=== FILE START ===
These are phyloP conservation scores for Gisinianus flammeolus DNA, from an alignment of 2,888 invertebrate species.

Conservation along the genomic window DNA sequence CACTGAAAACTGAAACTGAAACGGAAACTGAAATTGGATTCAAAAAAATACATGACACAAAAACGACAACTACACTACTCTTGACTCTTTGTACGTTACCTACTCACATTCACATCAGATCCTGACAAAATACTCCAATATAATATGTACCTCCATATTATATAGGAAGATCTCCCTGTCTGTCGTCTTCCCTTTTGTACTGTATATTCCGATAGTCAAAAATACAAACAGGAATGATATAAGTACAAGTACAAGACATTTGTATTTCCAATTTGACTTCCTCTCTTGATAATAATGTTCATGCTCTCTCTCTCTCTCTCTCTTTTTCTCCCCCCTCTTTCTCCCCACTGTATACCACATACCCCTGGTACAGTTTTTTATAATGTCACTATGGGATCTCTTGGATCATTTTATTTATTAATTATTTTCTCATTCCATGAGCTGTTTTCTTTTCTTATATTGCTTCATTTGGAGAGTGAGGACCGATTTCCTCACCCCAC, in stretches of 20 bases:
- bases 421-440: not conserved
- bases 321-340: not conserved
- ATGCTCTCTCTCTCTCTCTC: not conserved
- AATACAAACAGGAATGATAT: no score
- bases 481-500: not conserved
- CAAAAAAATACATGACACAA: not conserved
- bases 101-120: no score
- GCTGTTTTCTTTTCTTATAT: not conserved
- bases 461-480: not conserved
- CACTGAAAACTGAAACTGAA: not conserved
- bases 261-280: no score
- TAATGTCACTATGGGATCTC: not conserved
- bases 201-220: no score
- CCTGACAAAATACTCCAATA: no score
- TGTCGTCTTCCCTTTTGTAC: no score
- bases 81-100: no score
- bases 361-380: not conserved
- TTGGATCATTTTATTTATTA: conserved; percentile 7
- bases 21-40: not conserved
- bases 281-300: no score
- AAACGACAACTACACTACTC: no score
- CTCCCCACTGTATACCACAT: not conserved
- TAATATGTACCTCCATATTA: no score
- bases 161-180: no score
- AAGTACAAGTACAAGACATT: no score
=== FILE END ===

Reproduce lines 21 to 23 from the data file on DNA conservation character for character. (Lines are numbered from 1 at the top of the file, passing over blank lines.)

- bases 21-40: not conserved
- bases 281-300: no score
- AAACGACAACTACACTACTC: no score